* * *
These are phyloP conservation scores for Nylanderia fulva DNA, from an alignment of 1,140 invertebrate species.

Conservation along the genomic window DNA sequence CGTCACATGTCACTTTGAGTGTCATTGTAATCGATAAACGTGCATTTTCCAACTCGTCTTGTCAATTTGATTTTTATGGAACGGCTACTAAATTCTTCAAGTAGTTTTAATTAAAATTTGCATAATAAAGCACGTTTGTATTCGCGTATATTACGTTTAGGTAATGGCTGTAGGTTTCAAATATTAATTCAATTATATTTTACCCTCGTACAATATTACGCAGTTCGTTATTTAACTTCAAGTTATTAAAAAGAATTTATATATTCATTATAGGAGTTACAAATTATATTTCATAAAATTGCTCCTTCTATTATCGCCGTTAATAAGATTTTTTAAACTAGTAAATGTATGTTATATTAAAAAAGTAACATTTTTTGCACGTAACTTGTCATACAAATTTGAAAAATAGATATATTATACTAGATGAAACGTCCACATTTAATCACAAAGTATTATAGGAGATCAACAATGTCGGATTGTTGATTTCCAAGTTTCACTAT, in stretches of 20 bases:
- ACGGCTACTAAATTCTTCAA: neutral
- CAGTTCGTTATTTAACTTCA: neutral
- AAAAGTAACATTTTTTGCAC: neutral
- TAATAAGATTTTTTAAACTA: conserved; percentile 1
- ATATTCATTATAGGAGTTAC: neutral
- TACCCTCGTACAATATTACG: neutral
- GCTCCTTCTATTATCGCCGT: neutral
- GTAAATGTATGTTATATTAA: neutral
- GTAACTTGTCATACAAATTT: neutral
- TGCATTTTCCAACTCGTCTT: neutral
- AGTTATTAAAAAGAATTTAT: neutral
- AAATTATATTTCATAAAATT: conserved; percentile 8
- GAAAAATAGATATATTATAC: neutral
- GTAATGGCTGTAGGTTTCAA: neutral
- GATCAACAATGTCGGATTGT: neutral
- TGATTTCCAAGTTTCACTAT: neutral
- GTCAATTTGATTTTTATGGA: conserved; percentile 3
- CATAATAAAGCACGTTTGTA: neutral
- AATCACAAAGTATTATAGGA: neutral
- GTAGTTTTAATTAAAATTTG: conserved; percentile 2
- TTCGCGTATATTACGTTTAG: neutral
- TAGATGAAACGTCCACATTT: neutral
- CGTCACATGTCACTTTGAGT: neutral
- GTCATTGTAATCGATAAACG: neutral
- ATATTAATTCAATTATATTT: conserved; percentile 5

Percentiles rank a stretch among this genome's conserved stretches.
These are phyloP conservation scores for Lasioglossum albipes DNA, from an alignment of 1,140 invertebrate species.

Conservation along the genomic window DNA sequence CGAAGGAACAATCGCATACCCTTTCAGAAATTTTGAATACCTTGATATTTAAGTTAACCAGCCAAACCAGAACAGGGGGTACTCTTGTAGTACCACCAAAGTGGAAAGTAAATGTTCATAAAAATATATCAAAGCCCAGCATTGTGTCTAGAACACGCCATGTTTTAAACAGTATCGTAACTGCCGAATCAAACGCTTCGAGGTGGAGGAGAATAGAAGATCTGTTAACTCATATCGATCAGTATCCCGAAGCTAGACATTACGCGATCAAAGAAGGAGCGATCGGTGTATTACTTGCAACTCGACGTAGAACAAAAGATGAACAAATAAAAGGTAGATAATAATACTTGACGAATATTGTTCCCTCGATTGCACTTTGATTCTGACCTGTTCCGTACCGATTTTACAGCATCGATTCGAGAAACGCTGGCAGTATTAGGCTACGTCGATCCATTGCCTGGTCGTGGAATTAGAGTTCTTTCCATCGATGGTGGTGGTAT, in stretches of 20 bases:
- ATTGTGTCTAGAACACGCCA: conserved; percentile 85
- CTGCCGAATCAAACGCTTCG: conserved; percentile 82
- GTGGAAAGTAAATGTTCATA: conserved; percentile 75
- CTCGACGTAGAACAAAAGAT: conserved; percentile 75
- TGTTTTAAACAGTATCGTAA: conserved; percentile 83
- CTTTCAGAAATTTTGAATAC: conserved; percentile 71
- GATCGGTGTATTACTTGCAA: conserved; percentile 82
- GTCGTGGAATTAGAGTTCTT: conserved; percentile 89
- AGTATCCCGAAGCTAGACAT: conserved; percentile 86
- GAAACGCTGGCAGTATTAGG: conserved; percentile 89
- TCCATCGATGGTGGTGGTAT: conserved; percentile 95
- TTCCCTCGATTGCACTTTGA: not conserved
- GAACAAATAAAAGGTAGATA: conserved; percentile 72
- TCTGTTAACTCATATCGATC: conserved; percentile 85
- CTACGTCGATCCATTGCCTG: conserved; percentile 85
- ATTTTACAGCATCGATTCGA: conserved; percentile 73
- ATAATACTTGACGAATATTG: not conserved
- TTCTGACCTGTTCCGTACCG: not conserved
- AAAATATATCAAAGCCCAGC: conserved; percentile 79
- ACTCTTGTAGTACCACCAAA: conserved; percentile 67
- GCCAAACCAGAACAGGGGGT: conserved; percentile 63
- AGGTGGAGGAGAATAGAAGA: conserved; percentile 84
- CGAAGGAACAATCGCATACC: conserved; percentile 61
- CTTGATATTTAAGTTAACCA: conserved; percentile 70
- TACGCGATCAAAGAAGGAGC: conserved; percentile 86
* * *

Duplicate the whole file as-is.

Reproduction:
These are phyloP conservation scores for Nylanderia fulva DNA, from an alignment of 1,140 invertebrate species.

Conservation along the genomic window DNA sequence CGTCACATGTCACTTTGAGTGTCATTGTAATCGATAAACGTGCATTTTCCAACTCGTCTTGTCAATTTGATTTTTATGGAACGGCTACTAAATTCTTCAAGTAGTTTTAATTAAAATTTGCATAATAAAGCACGTTTGTATTCGCGTATATTACGTTTAGGTAATGGCTGTAGGTTTCAAATATTAATTCAATTATATTTTACCCTCGTACAATATTACGCAGTTCGTTATTTAACTTCAAGTTATTAAAAAGAATTTATATATTCATTATAGGAGTTACAAATTATATTTCATAAAATTGCTCCTTCTATTATCGCCGTTAATAAGATTTTTTAAACTAGTAAATGTATGTTATATTAAAAAAGTAACATTTTTTGCACGTAACTTGTCATACAAATTTGAAAAATAGATATATTATACTAGATGAAACGTCCACATTTAATCACAAAGTATTATAGGAGATCAACAATGTCGGATTGTTGATTTCCAAGTTTCACTAT, in stretches of 20 bases:
- ACGGCTACTAAATTCTTCAA: neutral
- CAGTTCGTTATTTAACTTCA: neutral
- AAAAGTAACATTTTTTGCAC: neutral
- TAATAAGATTTTTTAAACTA: conserved; percentile 1
- ATATTCATTATAGGAGTTAC: neutral
- TACCCTCGTACAATATTACG: neutral
- GCTCCTTCTATTATCGCCGT: neutral
- GTAAATGTATGTTATATTAA: neutral
- GTAACTTGTCATACAAATTT: neutral
- TGCATTTTCCAACTCGTCTT: neutral
- AGTTATTAAAAAGAATTTAT: neutral
- AAATTATATTTCATAAAATT: conserved; percentile 8
- GAAAAATAGATATATTATAC: neutral
- GTAATGGCTGTAGGTTTCAA: neutral
- GATCAACAATGTCGGATTGT: neutral
- TGATTTCCAAGTTTCACTAT: neutral
- GTCAATTTGATTTTTATGGA: conserved; percentile 3
- CATAATAAAGCACGTTTGTA: neutral
- AATCACAAAGTATTATAGGA: neutral
- GTAGTTTTAATTAAAATTTG: conserved; percentile 2
- TTCGCGTATATTACGTTTAG: neutral
- TAGATGAAACGTCCACATTT: neutral
- CGTCACATGTCACTTTGAGT: neutral
- GTCATTGTAATCGATAAACG: neutral
- ATATTAATTCAATTATATTT: conserved; percentile 5

Percentiles rank a stretch among this genome's conserved stretches.
These are phyloP conservation scores for Lasioglossum albipes DNA, from an alignment of 1,140 invertebrate species.

Conservation along the genomic window DNA sequence CGAAGGAACAATCGCATACCCTTTCAGAAATTTTGAATACCTTGATATTTAAGTTAACCAGCCAAACCAGAACAGGGGGTACTCTTGTAGTACCACCAAAGTGGAAAGTAAATGTTCATAAAAATATATCAAAGCCCAGCATTGTGTCTAGAACACGCCATGTTTTAAACAGTATCGTAACTGCCGAATCAAACGCTTCGAGGTGGAGGAGAATAGAAGATCTGTTAACTCATATCGATCAGTATCCCGAAGCTAGACATTACGCGATCAAAGAAGGAGCGATCGGTGTATTACTTGCAACTCGACGTAGAACAAAAGATGAACAAATAAAAGGTAGATAATAATACTTGACGAATATTGTTCCCTCGATTGCACTTTGATTCTGACCTGTTCCGTACCGATTTTACAGCATCGATTCGAGAAACGCTGGCAGTATTAGGCTACGTCGATCCATTGCCTGGTCGTGGAATTAGAGTTCTTTCCATCGATGGTGGTGGTAT, in stretches of 20 bases:
- ATTGTGTCTAGAACACGCCA: conserved; percentile 85
- CTGCCGAATCAAACGCTTCG: conserved; percentile 82
- GTGGAAAGTAAATGTTCATA: conserved; percentile 75
- CTCGACGTAGAACAAAAGAT: conserved; percentile 75
- TGTTTTAAACAGTATCGTAA: conserved; percentile 83
- CTTTCAGAAATTTTGAATAC: conserved; percentile 71
- GATCGGTGTATTACTTGCAA: conserved; percentile 82
- GTCGTGGAATTAGAGTTCTT: conserved; percentile 89
- AGTATCCCGAAGCTAGACAT: conserved; percentile 86
- GAAACGCTGGCAGTATTAGG: conserved; percentile 89
- TCCATCGATGGTGGTGGTAT: conserved; percentile 95
- TTCCCTCGATTGCACTTTGA: not conserved
- GAACAAATAAAAGGTAGATA: conserved; percentile 72
- TCTGTTAACTCATATCGATC: conserved; percentile 85
- CTACGTCGATCCATTGCCTG: conserved; percentile 85
- ATTTTACAGCATCGATTCGA: conserved; percentile 73
- ATAATACTTGACGAATATTG: not conserved
- TTCTGACCTGTTCCGTACCG: not conserved
- AAAATATATCAAAGCCCAGC: conserved; percentile 79
- ACTCTTGTAGTACCACCAAA: conserved; percentile 67
- GCCAAACCAGAACAGGGGGT: conserved; percentile 63
- AGGTGGAGGAGAATAGAAGA: conserved; percentile 84
- CGAAGGAACAATCGCATACC: conserved; percentile 61
- CTTGATATTTAAGTTAACCA: conserved; percentile 70
- TACGCGATCAAAGAAGGAGC: conserved; percentile 86